At one time it was believed that the first of such lines was constructed by Thomas Lieper, in Delaware county, Pennsylvania, which it was alleged was finished in 1806. But it seems to have been erroneously antedated, and a controversy relating to this subject resulted in the publication of the following statements: A millwright from Scotland, named Somerville, who had seen tramways in his native land, was employed by Mr. Thomas Lieper to lay a track sixty yards in length, at a grade of one inch and a half to the yard, and this experimental track was laid down at the Bull's Head tavern in Philadelphia, in September, 1809. A memorandum book of Mr. Lieper's shows that in May, 1809, he made estimates of the cost of a line from his quarries, and in January or February, 1810, Mr. Lieper estimated that a railroad three-fourths of a mile long, leading from his quarries to the landing place on Crum creek, had cost, including the survey, $1,592.47/100. It had then been completed under the direction of Mr. John Thomson, father of J. Edgar Thomson, who subsequently became president of the Pennsylvania Railroad Company. A minute of the proceedings of a meeting of the Delaware County Institute of Science, held on February 1st, 1873, embraced the following: "Mr. John M. Broomall read Dr. Joshua Ash's answer to the question, 'when and where was the first railroad built in the United States?' It gave credit to the road built by Thomas Lieper to move stone from his quarries in Nether Providence (not Ridley), and built October, 1809, as shown by the original draft made by John Thomson. The original map was presented to the institute by Dr. Ash, who procured it from J. Edgar Thomson, president of the Pennsylvania Railroad Company, son of the draughtsman."

The third railroad or tramroad in the United States was probably one constructed on Falling's creek, Chesterfield county, Virginia, about ten miles from Richmond, soon after 1810, to furnish transportation facilities for a powder mill. Of this work Mr. Thomas A. McKibben, of Baltimore, in a letter to the Chicago American Engineer, dated July 1st, 1886, says that it was devised by George Magers, and that "it was about a mile long, and run between the magazine and the mill. It was down a grade to the magazine, and I estimate from my uncle's remarks that the gradient was about 8 feet in 100. Cross ties or floor joists were laid, and the rails, of hard wood, were laid about an ordinary wagon gauge. One rail was grooved, and the other tongued. The rails were cut out of the solid timber, and between them a flooring, securely fastened to the cross ties, was laid the entire length of the road. The country was very hilly, and at one point on its length it passed over a valley about a quarter of a mile wide. Across this valley the inventor erected an immense trestle some 75 feet high. My uncle says it was an immense piece of work, securely braced in every conceivable way. The wagon that ran upon it was very large, 18 or 20 feet long in the body, running upon low wooden wheels about two feet in diameter, composed of double plank of hard wood, cross-grained to each other, and securely fastened. The wheels one side were tongued, and the others grooved, to suit their respective rails, and there was a lever or brake to control the speed down to the magazine. When the car was unloaded it was hauled up again by a stout rope winding on to a huge vertical drum, operated by the water-wheels at the mill. My uncle has no recollection of how they signaled to the mill for the return trip, or whether they run the car on time.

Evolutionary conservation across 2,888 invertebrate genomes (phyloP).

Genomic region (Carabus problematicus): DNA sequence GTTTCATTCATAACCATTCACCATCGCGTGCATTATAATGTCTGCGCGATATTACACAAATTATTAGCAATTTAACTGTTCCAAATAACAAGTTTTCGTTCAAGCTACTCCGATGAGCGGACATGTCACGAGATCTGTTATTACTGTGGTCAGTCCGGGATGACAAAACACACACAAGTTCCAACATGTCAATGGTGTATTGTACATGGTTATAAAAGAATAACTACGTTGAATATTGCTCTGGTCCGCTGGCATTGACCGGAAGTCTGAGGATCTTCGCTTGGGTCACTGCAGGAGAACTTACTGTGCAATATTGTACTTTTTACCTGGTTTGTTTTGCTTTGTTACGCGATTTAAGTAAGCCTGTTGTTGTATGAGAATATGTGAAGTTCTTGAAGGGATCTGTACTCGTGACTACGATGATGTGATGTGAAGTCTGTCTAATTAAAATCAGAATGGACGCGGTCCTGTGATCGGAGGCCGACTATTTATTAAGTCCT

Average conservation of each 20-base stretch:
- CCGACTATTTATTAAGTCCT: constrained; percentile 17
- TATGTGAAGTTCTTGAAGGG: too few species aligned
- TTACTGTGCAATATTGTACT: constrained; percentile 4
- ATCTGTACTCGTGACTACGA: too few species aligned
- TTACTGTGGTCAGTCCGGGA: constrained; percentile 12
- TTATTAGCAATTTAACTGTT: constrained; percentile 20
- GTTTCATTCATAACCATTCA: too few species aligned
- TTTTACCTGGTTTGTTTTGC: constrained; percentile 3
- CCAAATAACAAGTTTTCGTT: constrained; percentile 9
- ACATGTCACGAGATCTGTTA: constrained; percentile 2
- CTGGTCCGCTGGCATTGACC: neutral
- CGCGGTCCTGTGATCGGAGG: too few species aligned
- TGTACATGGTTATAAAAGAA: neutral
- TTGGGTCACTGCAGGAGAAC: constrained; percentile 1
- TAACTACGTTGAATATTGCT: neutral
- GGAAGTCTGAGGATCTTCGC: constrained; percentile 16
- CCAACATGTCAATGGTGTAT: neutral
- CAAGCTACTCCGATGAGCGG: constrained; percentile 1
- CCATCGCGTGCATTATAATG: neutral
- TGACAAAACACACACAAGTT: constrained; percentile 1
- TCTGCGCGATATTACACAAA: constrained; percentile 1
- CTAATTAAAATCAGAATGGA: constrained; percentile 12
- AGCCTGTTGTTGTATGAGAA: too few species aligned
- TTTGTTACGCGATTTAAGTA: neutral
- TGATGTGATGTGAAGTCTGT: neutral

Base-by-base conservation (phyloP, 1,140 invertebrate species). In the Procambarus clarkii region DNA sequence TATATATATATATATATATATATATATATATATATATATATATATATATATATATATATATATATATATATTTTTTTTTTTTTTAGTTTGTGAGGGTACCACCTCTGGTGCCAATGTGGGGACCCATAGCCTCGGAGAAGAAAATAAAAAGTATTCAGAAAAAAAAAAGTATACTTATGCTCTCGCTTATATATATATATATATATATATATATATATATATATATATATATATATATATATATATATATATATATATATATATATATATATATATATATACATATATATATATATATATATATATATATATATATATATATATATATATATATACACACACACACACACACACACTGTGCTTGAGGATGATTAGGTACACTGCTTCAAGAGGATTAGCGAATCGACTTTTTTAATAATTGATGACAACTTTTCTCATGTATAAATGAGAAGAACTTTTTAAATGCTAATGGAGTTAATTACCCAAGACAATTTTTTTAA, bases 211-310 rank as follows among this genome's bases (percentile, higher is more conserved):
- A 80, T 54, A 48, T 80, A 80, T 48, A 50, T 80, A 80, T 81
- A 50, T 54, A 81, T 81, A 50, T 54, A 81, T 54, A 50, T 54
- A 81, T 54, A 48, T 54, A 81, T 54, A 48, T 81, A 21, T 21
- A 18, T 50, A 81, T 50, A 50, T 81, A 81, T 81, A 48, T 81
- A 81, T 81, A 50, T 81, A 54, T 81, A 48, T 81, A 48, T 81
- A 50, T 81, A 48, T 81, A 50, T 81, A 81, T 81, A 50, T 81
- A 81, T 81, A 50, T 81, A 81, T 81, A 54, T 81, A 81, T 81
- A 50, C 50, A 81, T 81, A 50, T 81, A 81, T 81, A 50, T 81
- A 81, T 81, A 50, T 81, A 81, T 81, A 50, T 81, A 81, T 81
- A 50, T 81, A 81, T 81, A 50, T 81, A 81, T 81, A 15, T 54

Mr. George Magers died in Chesterfield county, and was buried in a church-yard, near the court house, in 1818. My uncle returned to Baltimore in 1823, and at that time the railway was still in use, but only as a curiosity, as the mill blew up in 1819. The railway was not affected by the 'blow up' and the people around the country used to visit it, the hands living in the neighborhood operating it for their own amusement making excursions on the road."

The fourth tramway is said to have been built at Bear Creek Furnace, Armstrong county, Pa., in 1818. Its tracks consisted of wooden rails. The fifth was probably one laid in Nashua, N. H., in 1825, and the sixth, the Quincy Railway, in Massachusetts, about four miles in length, built in 1826, to haul granite to the port of Neposit.

The construction of the


was suggested and superintended by Gridley Bryant, who was a builder and contractor of Boston, and the owner of the quarry containing the stone be desired to remove to tidewater by the railway, which stone was to be used in the Bunker Hill Monument. Chiefly on account of interest in that patriotic undertaking, the means for constructing the road were advanced by Colonel T. H. Perkins. The plan adopted was to lay stone sleepers across the track eight feet apart, upon which wooden rails, six inches thick and twelve inches high, were placed. On the top of these wooden rails, iron plates three inches wide and one-fourth of an inch thick, were fastened with spikes. At crossings of public roads stone rails were used instead of wood, on the top of which large iron plates firmly bolted to the stone were placed. It is said that the road continued to serve the contemplated purpose for more than a quarter of a century with very slight expenditures for repairs.